One of my recent sticking points has been a focus on defining faith, for myself, as trust. Listening to the podcasts I listen to (“Unbelievable?,” etc,) gives me look into the way people view religion from outside the fold. Often, most people only hear faith outside a religious context in the realm of marriage. And remaining faithful is remaining true, trustworthy, to and of the promises made during the wedding ceremony.
I have also been noticing a large downhill slide in American society when it comes to trust. Philosophically, and scientifically, there has been a trend the last century or so of proving that nothing can be trusted, even our own thoughts and brains. I am not so certain why we as humans need so desperately to prove that trust as a social construct is naive at best and foolish at worst. The idea is so far removed from anything that could engender connectivity and, well, faith in humanity.
I have see this distrust manifesting itself politically and economically as well. Consider the current two party system where one is highly distrustful of large corporations and the other is highly distrustful of government. (And a smattering of smaller parties that are distrustful of both sides, plus corporations and government.) Watching each side tear down the other with all the ferocity of a ravenous bear certainly makes me question whether any side really has the right viewpoint.
But, maybe, this goes to illustrate a deeper point about the state of our world and what God is doing in it. Consider that having trust in another human will almost always lead to disappointment, one way or another, small or large. Being flawed beings, we take most chances to prove ourselves such by unintentionally, or otherwise, hurting our friends, family, acquaintances, constituents, customers, or congregants.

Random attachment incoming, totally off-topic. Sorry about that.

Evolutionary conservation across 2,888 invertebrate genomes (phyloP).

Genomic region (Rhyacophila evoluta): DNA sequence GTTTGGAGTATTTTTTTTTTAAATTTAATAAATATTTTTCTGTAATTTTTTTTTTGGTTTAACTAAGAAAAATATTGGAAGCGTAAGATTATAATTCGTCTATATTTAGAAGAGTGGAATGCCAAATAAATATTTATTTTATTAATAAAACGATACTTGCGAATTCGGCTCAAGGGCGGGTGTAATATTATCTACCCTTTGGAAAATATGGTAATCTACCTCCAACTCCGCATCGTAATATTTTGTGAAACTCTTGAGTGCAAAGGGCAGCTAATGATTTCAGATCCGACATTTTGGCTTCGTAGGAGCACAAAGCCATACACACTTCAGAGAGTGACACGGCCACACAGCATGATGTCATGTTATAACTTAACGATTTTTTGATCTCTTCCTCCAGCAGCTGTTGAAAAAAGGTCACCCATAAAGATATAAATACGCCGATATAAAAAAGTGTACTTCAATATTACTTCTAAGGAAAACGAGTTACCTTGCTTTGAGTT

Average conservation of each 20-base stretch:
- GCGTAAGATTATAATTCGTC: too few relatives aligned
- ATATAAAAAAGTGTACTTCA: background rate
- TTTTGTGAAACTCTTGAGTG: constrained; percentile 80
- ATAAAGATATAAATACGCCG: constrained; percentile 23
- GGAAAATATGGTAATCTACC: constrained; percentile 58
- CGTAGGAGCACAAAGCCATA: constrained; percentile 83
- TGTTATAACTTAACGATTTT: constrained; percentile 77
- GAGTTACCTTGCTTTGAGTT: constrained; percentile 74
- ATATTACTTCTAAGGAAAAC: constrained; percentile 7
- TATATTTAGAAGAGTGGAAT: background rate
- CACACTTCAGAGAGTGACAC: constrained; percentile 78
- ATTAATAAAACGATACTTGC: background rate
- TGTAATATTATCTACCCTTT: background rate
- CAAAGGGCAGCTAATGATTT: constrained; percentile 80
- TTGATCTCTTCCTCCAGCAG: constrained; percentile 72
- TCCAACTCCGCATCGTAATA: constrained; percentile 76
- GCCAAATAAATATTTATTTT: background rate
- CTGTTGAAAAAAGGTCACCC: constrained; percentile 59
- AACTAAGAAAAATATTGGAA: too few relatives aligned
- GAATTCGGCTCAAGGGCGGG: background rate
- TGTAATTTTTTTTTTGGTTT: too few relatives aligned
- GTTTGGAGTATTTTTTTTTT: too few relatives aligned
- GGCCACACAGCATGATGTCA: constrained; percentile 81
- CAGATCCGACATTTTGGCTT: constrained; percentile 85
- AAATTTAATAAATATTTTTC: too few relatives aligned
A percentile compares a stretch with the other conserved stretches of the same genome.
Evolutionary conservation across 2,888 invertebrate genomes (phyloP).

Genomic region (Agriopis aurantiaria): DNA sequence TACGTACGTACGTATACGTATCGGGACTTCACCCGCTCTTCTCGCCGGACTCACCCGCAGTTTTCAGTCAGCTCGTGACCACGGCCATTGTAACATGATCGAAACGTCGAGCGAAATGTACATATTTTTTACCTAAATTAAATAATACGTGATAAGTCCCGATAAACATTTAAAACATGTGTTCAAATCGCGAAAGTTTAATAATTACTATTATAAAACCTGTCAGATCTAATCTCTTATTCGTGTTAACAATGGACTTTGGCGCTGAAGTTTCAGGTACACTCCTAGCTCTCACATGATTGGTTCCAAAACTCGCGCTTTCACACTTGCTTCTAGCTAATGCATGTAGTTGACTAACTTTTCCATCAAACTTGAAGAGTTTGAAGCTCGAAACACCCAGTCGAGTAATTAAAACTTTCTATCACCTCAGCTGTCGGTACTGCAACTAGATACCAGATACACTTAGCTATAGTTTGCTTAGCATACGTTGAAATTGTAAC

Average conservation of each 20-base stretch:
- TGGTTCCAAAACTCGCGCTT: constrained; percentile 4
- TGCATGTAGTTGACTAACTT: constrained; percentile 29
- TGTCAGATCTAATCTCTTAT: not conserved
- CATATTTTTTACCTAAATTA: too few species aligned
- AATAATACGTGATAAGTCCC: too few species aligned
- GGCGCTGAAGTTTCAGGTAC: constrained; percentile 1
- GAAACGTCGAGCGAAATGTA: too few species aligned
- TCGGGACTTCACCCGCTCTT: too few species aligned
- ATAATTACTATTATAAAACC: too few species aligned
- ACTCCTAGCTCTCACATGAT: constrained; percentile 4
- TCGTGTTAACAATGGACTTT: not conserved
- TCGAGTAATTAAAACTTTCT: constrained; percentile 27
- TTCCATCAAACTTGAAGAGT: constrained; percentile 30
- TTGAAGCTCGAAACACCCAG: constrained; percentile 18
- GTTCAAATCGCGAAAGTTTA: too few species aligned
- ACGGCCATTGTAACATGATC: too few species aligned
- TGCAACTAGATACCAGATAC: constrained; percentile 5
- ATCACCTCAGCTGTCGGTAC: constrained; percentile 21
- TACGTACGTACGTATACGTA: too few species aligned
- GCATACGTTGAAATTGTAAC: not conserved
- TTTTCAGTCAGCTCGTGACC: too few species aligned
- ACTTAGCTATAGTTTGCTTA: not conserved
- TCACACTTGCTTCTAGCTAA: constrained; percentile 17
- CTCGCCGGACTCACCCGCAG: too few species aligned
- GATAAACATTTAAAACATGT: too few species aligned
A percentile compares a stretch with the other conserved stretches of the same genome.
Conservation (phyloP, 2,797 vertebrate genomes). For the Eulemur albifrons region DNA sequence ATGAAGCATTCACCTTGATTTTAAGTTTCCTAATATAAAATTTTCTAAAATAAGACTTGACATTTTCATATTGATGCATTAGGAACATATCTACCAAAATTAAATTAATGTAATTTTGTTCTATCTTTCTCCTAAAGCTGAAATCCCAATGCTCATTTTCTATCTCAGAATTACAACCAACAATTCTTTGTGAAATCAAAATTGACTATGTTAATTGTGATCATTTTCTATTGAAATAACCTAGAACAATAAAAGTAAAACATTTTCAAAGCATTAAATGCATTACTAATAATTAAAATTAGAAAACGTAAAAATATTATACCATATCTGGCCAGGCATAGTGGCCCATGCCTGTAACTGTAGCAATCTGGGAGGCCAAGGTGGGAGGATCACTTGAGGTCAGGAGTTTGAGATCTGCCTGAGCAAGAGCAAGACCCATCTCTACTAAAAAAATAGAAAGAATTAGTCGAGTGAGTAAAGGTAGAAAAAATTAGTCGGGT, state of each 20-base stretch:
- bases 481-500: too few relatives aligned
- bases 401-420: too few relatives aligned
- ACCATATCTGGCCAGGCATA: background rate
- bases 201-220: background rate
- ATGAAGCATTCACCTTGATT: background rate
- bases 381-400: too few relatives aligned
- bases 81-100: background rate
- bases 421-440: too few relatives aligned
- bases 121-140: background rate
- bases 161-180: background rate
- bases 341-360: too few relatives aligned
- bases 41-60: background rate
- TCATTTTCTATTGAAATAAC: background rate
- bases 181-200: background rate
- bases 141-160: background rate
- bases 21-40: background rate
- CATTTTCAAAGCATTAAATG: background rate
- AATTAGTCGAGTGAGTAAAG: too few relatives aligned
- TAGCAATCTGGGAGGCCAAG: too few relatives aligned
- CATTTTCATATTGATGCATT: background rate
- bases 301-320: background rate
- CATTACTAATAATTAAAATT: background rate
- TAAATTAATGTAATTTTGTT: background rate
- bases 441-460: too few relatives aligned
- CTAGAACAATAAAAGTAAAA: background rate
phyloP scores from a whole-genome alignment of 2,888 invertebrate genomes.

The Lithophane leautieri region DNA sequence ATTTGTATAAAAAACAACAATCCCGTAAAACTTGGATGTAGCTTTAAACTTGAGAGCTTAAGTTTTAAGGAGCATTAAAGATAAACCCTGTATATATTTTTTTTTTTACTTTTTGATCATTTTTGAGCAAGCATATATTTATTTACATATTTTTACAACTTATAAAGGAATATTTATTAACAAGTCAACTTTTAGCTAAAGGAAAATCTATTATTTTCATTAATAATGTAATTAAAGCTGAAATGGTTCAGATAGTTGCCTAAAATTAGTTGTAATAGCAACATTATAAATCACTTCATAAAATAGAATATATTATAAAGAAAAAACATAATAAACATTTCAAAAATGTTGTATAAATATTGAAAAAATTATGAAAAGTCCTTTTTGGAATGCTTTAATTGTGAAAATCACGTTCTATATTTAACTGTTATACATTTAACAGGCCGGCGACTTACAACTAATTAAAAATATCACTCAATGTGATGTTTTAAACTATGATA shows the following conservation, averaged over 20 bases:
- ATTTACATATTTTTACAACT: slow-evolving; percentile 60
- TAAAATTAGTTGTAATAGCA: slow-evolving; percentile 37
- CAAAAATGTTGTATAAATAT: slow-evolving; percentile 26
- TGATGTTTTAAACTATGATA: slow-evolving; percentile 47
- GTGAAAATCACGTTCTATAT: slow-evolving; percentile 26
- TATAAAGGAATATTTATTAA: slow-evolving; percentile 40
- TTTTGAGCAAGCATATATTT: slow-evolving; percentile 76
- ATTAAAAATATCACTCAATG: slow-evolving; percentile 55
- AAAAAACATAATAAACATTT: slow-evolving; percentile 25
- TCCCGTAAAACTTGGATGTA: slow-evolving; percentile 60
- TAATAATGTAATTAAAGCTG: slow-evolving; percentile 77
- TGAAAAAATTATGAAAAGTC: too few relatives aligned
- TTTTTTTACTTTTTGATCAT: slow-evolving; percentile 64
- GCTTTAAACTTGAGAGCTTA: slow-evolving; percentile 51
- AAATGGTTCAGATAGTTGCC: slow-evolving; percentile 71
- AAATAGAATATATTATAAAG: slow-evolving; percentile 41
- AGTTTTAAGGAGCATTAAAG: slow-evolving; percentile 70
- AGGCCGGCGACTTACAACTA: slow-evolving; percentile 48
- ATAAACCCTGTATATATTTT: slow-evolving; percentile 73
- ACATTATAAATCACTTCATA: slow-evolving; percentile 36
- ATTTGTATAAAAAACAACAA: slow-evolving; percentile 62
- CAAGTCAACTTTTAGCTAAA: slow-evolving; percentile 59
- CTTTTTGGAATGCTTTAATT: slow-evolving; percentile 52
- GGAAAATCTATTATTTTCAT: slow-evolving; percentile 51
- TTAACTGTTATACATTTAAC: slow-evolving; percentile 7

The Psalmist reminds us that: “Man, his days are like those of grass; he blooms like a flower of the field; a wind passes by and it is no more, […] But the Lord’s steadfast love is for all eternity toward those who fear Him…” (Psalm 103.15-17a)
While we as humans might fail, God continues to work in and through our fragile “clay pot” bodies in order to build the Kingdom. God’s plan may not be entirely visible, but He never fails and we can trust God no matter what. In some ways, this allows us to have some forgiveness for those who do not live up to the standard. On the other hand, we also can see where injustice and selfishness are rampant and work to bring them to and end.
How do you talk about trust and faith in your home? Do you focus on the person, or on the action, the injustice, the mistake itself? Do you give chances to repent and restore in your home when trust is broken? How do you work to rebuild trust when a mistake is made?